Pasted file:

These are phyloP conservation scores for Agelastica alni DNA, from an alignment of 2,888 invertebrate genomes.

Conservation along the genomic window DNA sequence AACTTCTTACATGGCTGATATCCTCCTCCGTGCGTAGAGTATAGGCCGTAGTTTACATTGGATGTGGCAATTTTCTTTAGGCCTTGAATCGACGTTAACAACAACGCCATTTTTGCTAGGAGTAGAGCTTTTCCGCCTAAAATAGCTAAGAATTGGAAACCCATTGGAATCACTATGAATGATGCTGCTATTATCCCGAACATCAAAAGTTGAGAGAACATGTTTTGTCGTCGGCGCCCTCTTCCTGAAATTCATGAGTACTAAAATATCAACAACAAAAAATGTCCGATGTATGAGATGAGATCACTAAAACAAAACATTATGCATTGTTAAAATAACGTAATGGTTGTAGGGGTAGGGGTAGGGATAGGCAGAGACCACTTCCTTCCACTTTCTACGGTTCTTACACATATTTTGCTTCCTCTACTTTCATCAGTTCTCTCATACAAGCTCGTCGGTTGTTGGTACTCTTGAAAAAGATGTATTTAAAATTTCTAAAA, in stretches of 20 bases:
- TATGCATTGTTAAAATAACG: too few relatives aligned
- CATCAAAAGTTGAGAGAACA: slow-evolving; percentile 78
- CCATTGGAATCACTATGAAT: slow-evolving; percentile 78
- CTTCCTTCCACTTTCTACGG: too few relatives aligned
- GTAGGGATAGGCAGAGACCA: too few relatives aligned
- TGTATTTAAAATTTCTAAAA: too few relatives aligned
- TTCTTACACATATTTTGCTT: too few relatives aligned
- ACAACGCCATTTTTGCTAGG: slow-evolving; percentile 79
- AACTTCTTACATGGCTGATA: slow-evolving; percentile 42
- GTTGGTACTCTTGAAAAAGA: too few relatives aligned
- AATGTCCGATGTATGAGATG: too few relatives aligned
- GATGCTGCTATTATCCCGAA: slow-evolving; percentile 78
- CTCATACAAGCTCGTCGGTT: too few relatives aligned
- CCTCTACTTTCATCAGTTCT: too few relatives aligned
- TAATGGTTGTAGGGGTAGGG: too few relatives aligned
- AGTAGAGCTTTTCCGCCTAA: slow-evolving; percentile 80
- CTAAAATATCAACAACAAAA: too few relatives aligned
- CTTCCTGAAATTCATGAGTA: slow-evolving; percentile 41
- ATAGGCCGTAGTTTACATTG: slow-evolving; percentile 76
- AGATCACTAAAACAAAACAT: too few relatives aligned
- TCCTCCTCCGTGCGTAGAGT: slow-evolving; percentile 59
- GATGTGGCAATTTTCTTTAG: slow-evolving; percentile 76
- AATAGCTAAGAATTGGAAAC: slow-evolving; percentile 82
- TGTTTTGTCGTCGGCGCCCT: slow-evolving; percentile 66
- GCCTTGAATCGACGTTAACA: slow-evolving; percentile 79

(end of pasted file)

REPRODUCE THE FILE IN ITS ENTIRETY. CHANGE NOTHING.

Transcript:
These are phyloP conservation scores for Agelastica alni DNA, from an alignment of 2,888 invertebrate genomes.

Conservation along the genomic window DNA sequence AACTTCTTACATGGCTGATATCCTCCTCCGTGCGTAGAGTATAGGCCGTAGTTTACATTGGATGTGGCAATTTTCTTTAGGCCTTGAATCGACGTTAACAACAACGCCATTTTTGCTAGGAGTAGAGCTTTTCCGCCTAAAATAGCTAAGAATTGGAAACCCATTGGAATCACTATGAATGATGCTGCTATTATCCCGAACATCAAAAGTTGAGAGAACATGTTTTGTCGTCGGCGCCCTCTTCCTGAAATTCATGAGTACTAAAATATCAACAACAAAAAATGTCCGATGTATGAGATGAGATCACTAAAACAAAACATTATGCATTGTTAAAATAACGTAATGGTTGTAGGGGTAGGGGTAGGGATAGGCAGAGACCACTTCCTTCCACTTTCTACGGTTCTTACACATATTTTGCTTCCTCTACTTTCATCAGTTCTCTCATACAAGCTCGTCGGTTGTTGGTACTCTTGAAAAAGATGTATTTAAAATTTCTAAAA, in stretches of 20 bases:
- TATGCATTGTTAAAATAACG: too few relatives aligned
- CATCAAAAGTTGAGAGAACA: slow-evolving; percentile 78
- CCATTGGAATCACTATGAAT: slow-evolving; percentile 78
- CTTCCTTCCACTTTCTACGG: too few relatives aligned
- GTAGGGATAGGCAGAGACCA: too few relatives aligned
- TGTATTTAAAATTTCTAAAA: too few relatives aligned
- TTCTTACACATATTTTGCTT: too few relatives aligned
- ACAACGCCATTTTTGCTAGG: slow-evolving; percentile 79
- AACTTCTTACATGGCTGATA: slow-evolving; percentile 42
- GTTGGTACTCTTGAAAAAGA: too few relatives aligned
- AATGTCCGATGTATGAGATG: too few relatives aligned
- GATGCTGCTATTATCCCGAA: slow-evolving; percentile 78
- CTCATACAAGCTCGTCGGTT: too few relatives aligned
- CCTCTACTTTCATCAGTTCT: too few relatives aligned
- TAATGGTTGTAGGGGTAGGG: too few relatives aligned
- AGTAGAGCTTTTCCGCCTAA: slow-evolving; percentile 80
- CTAAAATATCAACAACAAAA: too few relatives aligned
- CTTCCTGAAATTCATGAGTA: slow-evolving; percentile 41
- ATAGGCCGTAGTTTACATTG: slow-evolving; percentile 76
- AGATCACTAAAACAAAACAT: too few relatives aligned
- TCCTCCTCCGTGCGTAGAGT: slow-evolving; percentile 59
- GATGTGGCAATTTTCTTTAG: slow-evolving; percentile 76
- AATAGCTAAGAATTGGAAAC: slow-evolving; percentile 82
- TGTTTTGTCGTCGGCGCCCT: slow-evolving; percentile 66
- GCCTTGAATCGACGTTAACA: slow-evolving; percentile 79